79 Document of Cuban delegation, Rio Earth Summit, in Fidel Castro, Tomorrow is Too Late, Ocean Press, Melbourne, 1993, p. 11.

80 Our Common Future, p. 12-13.

81 Food and Agricultural Organisation, Assessment of the Current World Food Security Situation and Medium Term Review, Rome, 1995.

82 See World Resources, 1996-97, Chapter 10.

83 Barry Commoner, op. cit., p. 255.

84 World Resources 1996-97, pp.173ff. and 273ff.

85 World Resources 1996-97, pp. 326-327.

86 Anne and Paul Ehrlich, The Population Explosion, Simon and Schuster Australia, Sydney, 1990, p. 134.

87 Donella and Dennis Meadows, Jørgen Sanders and William Behrens, The Limits to Growth, Universe Books, New York, 1972.

88 Nathan Keyfitz, "The Growing Human Population", Scientific American, September 1989, p. 73.

89 Organisation for Economic Cooperation and Development, OECD Environmental Data, Paris, 1996.

90 Barry Commoner, op. cit., pp. 144-145.

91 John Esposito, Vanishing Air, Grossman Publishers, New York, 1970, p. 108.

92 Barry Commoner, op. cit., p. 270.

93 Op. cit., p. 188-189.

94 Ernst von Weizsäcker, Amory B. Lovins and L. Hunter Lovins, Factor Four: Doubling Wealth — Halving Resource Use, Allen and Unwin, Sydney, 1997.

95 Karl Marx and Frederick Engels, The German Ideology, in Karl Marx and Frederick Engels, Collected Works, Vol. 5, p. 31.

96 Karl Marx, Capital, Vol. 1, Penguin Books, Harmondsworth, 1976, p. 283 and p. 290.

97 Karl Marx, Wage Labour and Capital, in Selected Works, Vol. 1, Progress Publishers, Moscow, 1989, p. 167.

98 Karl Marx and Frederick Engels, The German Ideology, p. 31.

99 Frederick Engels, The Part Played by Labour in the Transition from Ape to Man, (from The Dialectics of Nature), Karl Marx and Frederick Engels, Collected Works, Vol. 25, pp. 460-461.

100 Op. cit., pp. 462-463.

101 Karl Marx, Capital ,Vol. 1, pp. 637-638.

102 Barry Commoner, op. cit., p. 287.

103 Pierre Crosson and Norman Rosenberg, "Strategies for Agriculture", Scientific American, September 1989, p. 78.

104 Our Common Future, throughout.

105 Jim MacNeill, "Strategies for Sustainable Economic Development", Scientific American, September 1989, p. 111.

106 William Ruckelshaus, "Towards a Sustainable World", Scientific American, September 1989, p. 115.

107 Op. cit., p. 117.

108 Op. cit., p. 117.

109 Op. cit., p. 118.

110 Goldman, M. The Spoils of Progress: Environmental Pollution in the Soviet Union, MIT Press, Cambridge, Massachussetts, 1972, p. 7.

111 Sandra Postel, "Forging a Sustainable Water Strategy", in Lester R Brown et al., State of the World 1996, Earthscan, London, 1997, p. 47.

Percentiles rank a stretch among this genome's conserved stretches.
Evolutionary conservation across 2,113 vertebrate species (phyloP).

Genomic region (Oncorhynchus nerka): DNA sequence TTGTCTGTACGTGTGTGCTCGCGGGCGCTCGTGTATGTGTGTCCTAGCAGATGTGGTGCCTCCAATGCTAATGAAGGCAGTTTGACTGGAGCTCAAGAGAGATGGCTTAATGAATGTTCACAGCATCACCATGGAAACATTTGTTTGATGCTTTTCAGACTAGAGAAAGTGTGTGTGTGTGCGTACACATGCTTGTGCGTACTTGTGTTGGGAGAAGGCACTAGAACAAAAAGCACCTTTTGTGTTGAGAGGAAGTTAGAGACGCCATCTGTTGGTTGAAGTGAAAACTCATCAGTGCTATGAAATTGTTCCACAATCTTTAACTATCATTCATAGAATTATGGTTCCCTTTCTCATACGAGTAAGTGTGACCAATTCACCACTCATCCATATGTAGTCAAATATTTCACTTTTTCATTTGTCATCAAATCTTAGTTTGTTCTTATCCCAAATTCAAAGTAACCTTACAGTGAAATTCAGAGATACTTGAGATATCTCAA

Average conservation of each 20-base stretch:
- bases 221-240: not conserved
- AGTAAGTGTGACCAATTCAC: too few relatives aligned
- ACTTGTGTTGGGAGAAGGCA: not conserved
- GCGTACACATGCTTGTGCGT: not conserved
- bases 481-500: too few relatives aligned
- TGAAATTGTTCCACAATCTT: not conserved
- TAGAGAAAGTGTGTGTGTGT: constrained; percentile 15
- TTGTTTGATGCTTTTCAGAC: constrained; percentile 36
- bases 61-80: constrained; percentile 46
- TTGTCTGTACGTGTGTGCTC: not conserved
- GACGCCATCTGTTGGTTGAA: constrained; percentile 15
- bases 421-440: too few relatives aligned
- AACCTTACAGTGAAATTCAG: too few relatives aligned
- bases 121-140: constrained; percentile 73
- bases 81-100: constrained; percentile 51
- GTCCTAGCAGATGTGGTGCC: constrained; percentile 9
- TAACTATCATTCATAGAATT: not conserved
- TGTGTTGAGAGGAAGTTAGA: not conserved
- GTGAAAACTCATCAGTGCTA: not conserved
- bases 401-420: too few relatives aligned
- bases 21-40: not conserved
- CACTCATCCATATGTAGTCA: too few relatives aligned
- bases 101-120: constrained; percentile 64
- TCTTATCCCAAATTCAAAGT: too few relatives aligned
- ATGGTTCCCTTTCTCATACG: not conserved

112 David Pearce and Jeremy Warford, World Without End,: Economics, Environment and Sustainable Development, Oxford University Press/The World Bank, Oxford, 1993, p. 219.

113 USSR State Committee for the Protection of Nature, Report on the State of the Environment in the USSR 1988, Moscow, 1989, cited in Lester R. Brown et al, Saving the Planet, p. 27.

114 James O'Connor, "Political Economy of Ecology", Capitalism, Nature, Socialism, Issue 3, November 1989, p. 93ff.

115 James O'Connor, Natural Causes: Essays in Ecological Marxism, The Guildford Press, New York, 1998, p. 257.

116 David Malin Roodman, "Harnessing the Market for the Environment", in State of the World 1996, p. 174.

117 Frances Cairncross, Green Inc., Earthscan, London, 1995, p. 128.

118 Igor Laptev, The Planet of Reason, Progress Publishers, Moscow, 1977, p. 72.

119 Andreas Bernsdorff and Katherine Totten, Romania: the Toxic Assault, Waste Imports 1986-92, Greenpeace Germany, Hamburg, August 1992.

120 "Are Russia's Forests Threatened?", in World Resources 1996-97, p. 206.

121 Quoted in Douglas Weiner, The History of the Conservation Movement in Russia and the USSR from its Origin to the Stalin Period, Ph. D. thesis, Colombia University, 1983. In Arran Gare, "Soviet Environmentalism: the Path Not Taken", Capitalism, Nature, Socialism, Vol. 4, No. 4, Issue 16, p. 87.

122 M. Lemechev, "Without Degrading Nature", Moscow News, February 14, 1988, p. 8. Cited in Is Capitalism Sustainable?, p. 47.

123 Barry Commoner, op. cit., p. 280.

124 Roger Manser, The Squandered Dividend: the Free Market and the Environment in Eastern Europe, Earthscan, London, 1993, p. 71.

125 Op. cit., throughout.

126 Op. cit., p. 145.

III. The environment movement

127 Frederick Engels, Anti-Duhring, in Karl Marx and Frederick Engels, Collected Works, Vol. 25, p. 22.

128 Cited in Joan Martínez-Alier, Ecological Economics: Energy, Environment and Society, Basil Blackwell, Oxford, 1987, p. 75.

129 Frederick Engels, Dialectics of Nature, Karl Marx and Frederick Engels, Collected Works, Vol. 25, p. 584.

130 John Muir, "The Wild Parks and Forest Reservations of the West", Atlantic Monthly, LXXXI, p. 483.